Thursday, June 28, 2012

Tapas-crawling in Seville


We got an extra bank holiday this year to celebrate the Queen's Diamond Jubilee (God save the Queen!) and jetted off for a week-long holiday in sunny Spain with my kid sister. Andalucia has been on top of my list of places to see ever since taking on an architectural history class during my university days at Berkeley. I was intrigued by the fascinating blend of Islamic and Gothic architecture of grand palaces and mosque-cum-cathedrals such as Seville's Alcazar, Mezquita of Cordoba, and the magnificent Alhambra of Granada. Thanks to the new route from London Gatwick to Seville from both EasyJet and Ryan Air, getting to the gateway of Andalucia has never been easier!


We started our grand tour of Andalucia in Seville, the fun-loving city best known for flamenco, sherry, and oranges. Seville is a beautiful city full of charming pedestrianised streets, buzzing bars, and picturesque riverfront. While in Seville, we followed a strict Spanish regime which involved waking up late, taking a 3 hour siesta at 2:30pm, eating dinner at midnight, and bar-hopping until late. 


By day, we visit all the major attractions, starting with the impressive Gothic cathedral and Moorish bell tower (Giralda). The Cathedral occupies the site of a 12th century mosque and today, the only remnants of the old mosque are Patio de los Naranjos and minaret built in 1198. The Cathedral is much larger than I expected, and no doubt, a stunning piece of architecture.  


The Cathedral is also the resting place of Christopher Columbus, who if you need a lesson in history, discovered America in 1492. Since it was a local holiday, the Cathedral was free and open to the public to celebrate San Fernando, the patron of Seville with a lively procession inside the church. 


Plaza de Espana located inside the leafy
Parque Maria Luisa is lovely spot for relaxing especially in the early evening for an impromptu picnic or stroll around the semi-circular plaza which was once the centrepiece of the 1929 Exposition. There are also several museums and dazzling fountains to enjoy within this beloved tranquil park. 


You cannot miss the Real Alcazar, the royal residence of generations of kings and caliphates. Photos do not capture the intricate and exquisite details of this beautiful palace. You enter through Puerta del Leon which takes you to the Patio de la Monteria, a grand courtyard decorated with plasterwork by the finest craftsmen from Granada. Throughout the entire palace, you can admire the gorgeous Islamic facades in the Mudejar styles. Neatly laid out with terrace verandas, pavilions, and perfectly manicured gardens, the  Gardens of the Alcazar is a delightful refuge from the unforgiving heat.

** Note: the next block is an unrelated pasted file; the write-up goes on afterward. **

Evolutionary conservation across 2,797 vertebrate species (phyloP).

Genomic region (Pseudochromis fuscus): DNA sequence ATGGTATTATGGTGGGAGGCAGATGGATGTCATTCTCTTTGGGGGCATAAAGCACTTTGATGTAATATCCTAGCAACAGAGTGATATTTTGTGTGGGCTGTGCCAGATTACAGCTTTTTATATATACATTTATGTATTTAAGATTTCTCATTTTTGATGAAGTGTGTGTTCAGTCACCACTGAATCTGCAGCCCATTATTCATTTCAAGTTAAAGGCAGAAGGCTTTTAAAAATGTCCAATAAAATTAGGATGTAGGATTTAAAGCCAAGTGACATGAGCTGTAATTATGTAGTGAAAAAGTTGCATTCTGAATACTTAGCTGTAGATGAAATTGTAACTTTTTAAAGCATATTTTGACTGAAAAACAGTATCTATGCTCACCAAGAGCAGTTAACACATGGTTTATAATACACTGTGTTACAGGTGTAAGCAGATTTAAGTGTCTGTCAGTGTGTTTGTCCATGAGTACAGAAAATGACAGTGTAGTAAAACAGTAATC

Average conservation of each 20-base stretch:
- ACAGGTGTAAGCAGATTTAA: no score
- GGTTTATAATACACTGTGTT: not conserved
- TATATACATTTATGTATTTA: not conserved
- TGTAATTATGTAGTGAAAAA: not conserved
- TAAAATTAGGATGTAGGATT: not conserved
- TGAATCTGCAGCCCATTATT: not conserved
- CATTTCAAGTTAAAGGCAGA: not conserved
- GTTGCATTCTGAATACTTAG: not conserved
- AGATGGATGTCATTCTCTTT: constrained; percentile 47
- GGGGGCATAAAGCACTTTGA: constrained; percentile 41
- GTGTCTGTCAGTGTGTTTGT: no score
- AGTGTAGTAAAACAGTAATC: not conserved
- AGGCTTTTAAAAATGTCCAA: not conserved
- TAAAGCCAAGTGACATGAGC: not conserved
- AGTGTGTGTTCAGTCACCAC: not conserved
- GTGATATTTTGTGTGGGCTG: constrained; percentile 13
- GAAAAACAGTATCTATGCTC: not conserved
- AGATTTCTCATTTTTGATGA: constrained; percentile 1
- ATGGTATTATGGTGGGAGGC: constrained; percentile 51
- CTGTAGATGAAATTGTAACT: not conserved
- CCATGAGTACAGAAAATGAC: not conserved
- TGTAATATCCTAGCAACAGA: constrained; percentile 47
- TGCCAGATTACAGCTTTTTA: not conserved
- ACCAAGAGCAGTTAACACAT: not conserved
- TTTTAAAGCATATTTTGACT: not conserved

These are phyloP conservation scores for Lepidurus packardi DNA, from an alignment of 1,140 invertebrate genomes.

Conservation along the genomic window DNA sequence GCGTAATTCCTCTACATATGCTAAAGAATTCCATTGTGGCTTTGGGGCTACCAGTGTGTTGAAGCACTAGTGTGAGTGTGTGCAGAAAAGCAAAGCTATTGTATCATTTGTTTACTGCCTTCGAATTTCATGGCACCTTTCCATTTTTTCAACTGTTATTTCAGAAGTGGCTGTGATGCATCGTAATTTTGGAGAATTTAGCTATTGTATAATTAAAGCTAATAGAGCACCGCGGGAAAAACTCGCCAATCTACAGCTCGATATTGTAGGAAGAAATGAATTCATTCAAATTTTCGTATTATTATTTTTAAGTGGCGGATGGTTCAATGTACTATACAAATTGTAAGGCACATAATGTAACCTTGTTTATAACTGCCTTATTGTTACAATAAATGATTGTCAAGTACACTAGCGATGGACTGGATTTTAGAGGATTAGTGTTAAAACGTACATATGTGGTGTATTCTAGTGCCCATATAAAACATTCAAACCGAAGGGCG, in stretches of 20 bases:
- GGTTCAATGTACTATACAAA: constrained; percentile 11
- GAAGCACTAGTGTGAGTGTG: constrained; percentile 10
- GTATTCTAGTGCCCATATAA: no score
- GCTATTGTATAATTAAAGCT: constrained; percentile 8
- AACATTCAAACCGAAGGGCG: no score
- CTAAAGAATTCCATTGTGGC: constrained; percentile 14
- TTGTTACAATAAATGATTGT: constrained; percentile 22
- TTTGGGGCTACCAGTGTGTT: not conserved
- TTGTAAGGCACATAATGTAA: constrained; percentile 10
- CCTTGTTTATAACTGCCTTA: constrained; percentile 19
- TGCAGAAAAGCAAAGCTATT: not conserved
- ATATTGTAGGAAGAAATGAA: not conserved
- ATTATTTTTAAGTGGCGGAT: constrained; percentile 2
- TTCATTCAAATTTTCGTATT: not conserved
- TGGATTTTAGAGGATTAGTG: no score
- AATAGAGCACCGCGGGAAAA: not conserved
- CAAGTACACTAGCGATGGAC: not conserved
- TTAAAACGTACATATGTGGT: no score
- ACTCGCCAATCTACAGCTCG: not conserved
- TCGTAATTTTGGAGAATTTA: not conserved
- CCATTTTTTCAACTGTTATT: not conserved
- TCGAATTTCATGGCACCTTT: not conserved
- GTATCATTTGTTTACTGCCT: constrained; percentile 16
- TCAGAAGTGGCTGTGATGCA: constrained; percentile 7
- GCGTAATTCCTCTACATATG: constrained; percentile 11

Seville is full of charming neighbourhoods. Be sure to get lost in the narrow alleyways in Barrio Santa Cruz, the former Jewish ghetto and enjoy a late evening tapa crawls of patata bravas, croquettes, jamon y queso around Matteo Gago and Rodrigo Caro. You can also take a walk along the riverfront to see all the major sights in the neighborhood of Arsenal including Torre del Oro, Tetro de la Maestranza, and the 18th century bullring. 


From here, you can head across the river to the working class neighbourhood of Tirana. Previously a gypsy enclave, Triana is now a popular hangout with alfresco bars spilling out on Calle Betis. It is not only famous for pottery and ceramics, but also for its food market at the end of Isabel II bridge. 


Eating and drinking in Seville is far more reasonable than Madrid or Barcelona; you can eat well without feeling the pinch on your wallet. We probably stopped by at least a dozen tapas bars around the city and gladly recommend the following:



Bodega Santa Cruz (Calle Mateos Gago): An old-school tapas bar with local vibe. Standing room only unless you can snag an outdoor table. Order a few cervezas and tapas and then move on. In fact, you can't go wrong with any of the tapas joints on this street. 


Enrique Becerra (Calle Gamazo 2): Located on the same street as our flat; traditional Andalucia cooking; very good tapas but a bit more pricey. 



Taberna Coloniales (
Plaza del Cristo de Burgos, 19): classic tapas bar; portions are generous and prices are very reasonable. The fritura de pescados is very good. If you don't fancy cerveza, then you can order Tinto de verano, a refreshing summer red wine with a splash of fizzy lemonade.  


Other tapas bars include: Boreas, Nueva Victoria, Bar Eslava, and Bar Teresas. After spending three days exploring and eating our way through the picturesque city of Seville, it was time to move on to Cordoba.


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